Reissues of historic 78s. CD includes 24-page book annotated by Michael Avalos, with song texts, photos, etc.
he Cuban son is a musical style and dance characterized by its syncopated rhythmic structure. It emerged around the turn of the century out of rural Oriente (Cuba's easternmost province in those days) and became the most influential element in popular Latin American music. The instrumentation of tres, guitar, bongos, string bass and two vocalists who also played claves and maracas, became standard and set the stage for the worldwide spread of the Cuban son. The son provides an obvious link to Salsa and other forms of popular Latin music today. By taking the basic instrumentation of the son and adding piano, conga drums, horns, electronic instruments etc., salsa and its related forms have become an international phenomena.
This CD contains four of the great pioneer recording groups, a 24 page booklet with a complete history of the Cuban son, biographies of the groups, and transcriptions and translations of the songs.
Sexteto Munamar (1930)
1. Acurdate Bien, Chaleco (Remember Well, Vest)
2. Vengan Vengan (Come, Come All)
3. Entre Todas Las Mujeres (Amongst All Women)
4. Cruce Los Mares (I Crossed the Seas)
5. Chaqueton (Overcoat)
6. Lucumi (Lucumi)
7. Yibiri (Yibiri)
Sexteto Machin (1929 &Amp; 1930)
8. No Es Cuento, No (it's Not a Tale, Really!)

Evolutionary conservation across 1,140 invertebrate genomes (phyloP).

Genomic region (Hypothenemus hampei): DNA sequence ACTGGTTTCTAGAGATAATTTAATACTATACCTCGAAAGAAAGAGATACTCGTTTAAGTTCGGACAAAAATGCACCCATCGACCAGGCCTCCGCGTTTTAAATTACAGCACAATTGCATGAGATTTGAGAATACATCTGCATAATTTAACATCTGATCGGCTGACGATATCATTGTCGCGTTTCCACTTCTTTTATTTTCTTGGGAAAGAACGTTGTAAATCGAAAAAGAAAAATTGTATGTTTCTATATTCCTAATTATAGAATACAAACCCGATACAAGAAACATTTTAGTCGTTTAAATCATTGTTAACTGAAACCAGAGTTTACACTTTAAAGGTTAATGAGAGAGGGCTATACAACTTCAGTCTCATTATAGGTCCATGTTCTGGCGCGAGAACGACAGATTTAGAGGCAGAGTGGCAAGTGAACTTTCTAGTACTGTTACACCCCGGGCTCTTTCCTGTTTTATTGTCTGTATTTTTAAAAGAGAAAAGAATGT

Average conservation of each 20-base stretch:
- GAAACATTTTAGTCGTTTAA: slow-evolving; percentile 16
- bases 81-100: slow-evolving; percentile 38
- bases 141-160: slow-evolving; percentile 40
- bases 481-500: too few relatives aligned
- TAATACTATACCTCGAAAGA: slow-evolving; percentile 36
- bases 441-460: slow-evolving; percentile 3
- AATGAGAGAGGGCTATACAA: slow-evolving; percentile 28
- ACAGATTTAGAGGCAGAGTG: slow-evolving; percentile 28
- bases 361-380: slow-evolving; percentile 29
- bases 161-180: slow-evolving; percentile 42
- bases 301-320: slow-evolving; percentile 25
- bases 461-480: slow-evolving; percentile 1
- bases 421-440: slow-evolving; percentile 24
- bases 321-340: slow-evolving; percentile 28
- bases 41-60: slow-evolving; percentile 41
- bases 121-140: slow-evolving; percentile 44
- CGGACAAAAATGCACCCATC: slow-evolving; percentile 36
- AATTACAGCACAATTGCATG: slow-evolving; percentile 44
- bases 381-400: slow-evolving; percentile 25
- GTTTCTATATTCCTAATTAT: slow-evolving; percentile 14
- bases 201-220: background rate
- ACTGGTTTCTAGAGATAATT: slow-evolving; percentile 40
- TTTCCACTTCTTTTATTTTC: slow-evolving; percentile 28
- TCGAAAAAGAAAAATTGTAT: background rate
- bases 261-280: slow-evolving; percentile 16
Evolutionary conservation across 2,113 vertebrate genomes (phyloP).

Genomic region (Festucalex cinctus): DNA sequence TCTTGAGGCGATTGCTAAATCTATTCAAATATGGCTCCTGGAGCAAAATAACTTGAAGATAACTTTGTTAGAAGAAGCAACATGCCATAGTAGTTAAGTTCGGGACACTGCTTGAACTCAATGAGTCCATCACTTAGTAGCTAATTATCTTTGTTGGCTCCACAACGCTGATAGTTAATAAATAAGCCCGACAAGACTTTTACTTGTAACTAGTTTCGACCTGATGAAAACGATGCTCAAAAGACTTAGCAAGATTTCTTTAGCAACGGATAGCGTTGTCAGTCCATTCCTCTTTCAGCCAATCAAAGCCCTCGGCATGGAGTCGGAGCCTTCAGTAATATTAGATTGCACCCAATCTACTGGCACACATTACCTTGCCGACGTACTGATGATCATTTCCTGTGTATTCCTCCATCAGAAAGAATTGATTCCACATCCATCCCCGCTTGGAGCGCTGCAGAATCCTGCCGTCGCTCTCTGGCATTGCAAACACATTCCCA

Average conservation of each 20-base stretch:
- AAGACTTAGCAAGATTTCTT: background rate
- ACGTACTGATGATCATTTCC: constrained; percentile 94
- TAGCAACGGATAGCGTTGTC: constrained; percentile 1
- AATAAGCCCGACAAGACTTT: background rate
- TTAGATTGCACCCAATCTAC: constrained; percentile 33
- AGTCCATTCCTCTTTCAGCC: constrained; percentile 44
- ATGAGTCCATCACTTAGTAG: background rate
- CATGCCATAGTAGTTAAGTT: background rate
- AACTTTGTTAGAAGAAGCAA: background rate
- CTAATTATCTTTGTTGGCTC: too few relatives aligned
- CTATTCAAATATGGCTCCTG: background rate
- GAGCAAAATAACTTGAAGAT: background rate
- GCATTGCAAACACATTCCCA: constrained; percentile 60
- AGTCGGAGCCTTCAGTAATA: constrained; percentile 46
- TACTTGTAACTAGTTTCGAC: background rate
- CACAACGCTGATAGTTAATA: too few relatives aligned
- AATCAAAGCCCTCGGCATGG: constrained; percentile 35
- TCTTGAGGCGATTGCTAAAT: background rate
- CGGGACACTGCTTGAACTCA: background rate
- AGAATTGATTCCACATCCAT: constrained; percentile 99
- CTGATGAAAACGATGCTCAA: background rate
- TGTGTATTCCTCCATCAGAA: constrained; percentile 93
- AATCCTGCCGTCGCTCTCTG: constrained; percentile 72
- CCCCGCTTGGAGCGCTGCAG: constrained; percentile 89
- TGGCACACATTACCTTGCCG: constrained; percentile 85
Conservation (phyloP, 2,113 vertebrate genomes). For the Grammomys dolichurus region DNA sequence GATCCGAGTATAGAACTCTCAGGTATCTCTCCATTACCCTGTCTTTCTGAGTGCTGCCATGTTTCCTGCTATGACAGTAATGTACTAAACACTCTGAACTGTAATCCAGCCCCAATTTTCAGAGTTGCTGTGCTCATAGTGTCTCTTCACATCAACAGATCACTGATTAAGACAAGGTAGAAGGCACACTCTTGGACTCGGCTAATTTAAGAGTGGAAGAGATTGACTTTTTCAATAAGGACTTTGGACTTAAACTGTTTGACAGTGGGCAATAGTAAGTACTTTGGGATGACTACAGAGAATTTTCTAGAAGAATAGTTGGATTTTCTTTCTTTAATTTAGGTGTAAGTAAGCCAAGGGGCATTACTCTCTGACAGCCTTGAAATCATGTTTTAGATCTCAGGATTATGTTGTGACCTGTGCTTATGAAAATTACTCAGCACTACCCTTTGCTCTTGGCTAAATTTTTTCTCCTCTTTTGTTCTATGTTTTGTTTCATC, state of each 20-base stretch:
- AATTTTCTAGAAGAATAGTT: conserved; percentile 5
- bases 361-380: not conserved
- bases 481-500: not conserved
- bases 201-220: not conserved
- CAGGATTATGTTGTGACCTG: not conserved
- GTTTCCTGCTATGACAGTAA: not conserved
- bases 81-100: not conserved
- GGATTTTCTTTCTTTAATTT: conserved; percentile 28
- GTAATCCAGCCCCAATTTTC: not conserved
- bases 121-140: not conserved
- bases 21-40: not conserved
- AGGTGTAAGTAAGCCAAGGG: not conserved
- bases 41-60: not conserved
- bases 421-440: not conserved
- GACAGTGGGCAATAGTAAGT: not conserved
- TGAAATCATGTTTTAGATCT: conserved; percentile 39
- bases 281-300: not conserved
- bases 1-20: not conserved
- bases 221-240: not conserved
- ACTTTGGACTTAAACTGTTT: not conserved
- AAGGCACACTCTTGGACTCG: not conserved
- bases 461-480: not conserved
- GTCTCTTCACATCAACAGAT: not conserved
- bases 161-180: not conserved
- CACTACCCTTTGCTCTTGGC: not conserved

9. Me Voy A Baracoa (I'm Going to Baracoa)
10. Raina Guajira (Queen Guajira)
11. El Camison De Pepa (Pepa's Shirtdress)
12. Fuego En La Maya (Fire in La Maya)
13. Mama Yo Quiero Un Yoyo (Mamma, I Want a Yoyo)
14. Avellana y Mani (Hazelnuts and Peanuts)
15. A Orillas Del Yumuri (on the Banks of the Yumuri)
16. El Ray Manolo (King Manolo)
17. Soreto De La Caridad (Lottery Drawing)
18. Caserita (Housewife)
Sexteto Nacional (1930)
19. Suavecito (Gently)
20. Incitadora Region (Inciting Region)
Sexteto Matancero (1930)
21. Son A La Mujer Cubana (Son to Cuban Women)
22. A Una Matancera (to a Matanzas Woman)
23. La Vida No Retona (Life Cannot be Relived)
24. De Donde Seran? (Where Are They From?)
“Driven largely by the pioneering efforts of Sexteto Habanero in the early decades of this century, Cuba's music underwent a steady development both in musical style and lyrical content. What emerged was a musical genre, the son, which became a source of national identity. The selections on this recording were originally recorded in 1930, during the style's heyday. The groups included here were often directly influenced by the Sexteto Habanero, sometimes sharing repertoire and personnel. This influence can be heard in the somewhat homogenous sound found on this recording. The languid, tropical feel of the music is created by the gentle rhythms of claves and guitar, the pulsating broken chords of the tres (a bright-toned cousin of the guitar) and the pleasant harmonies of the call-and-response vocals. The trumpet adds sparkle with its jazzy licks and the bongos let loose with rhythmic breaks only to retreat to the background again.
The songs are mostly about love, from a man's point of view. Politics, humor and everyday life often creep into the lyrics, but generally the songs concern women, their attributes and their fickleness.
One such song is `El Camisón de Pepa' which tells the story of a young woman who's shirtdress `can dance by itself,' and how enticing she looks in it, even if it is a little ragged. As simple as they may seem at the outset, the songs are often loaded with double entendre. Luckily, for those of us not familiar with Cuban slang from the thirties, much of this is explained in the excellent liner notes.”
(Elaine Bradtke — Sing Out!)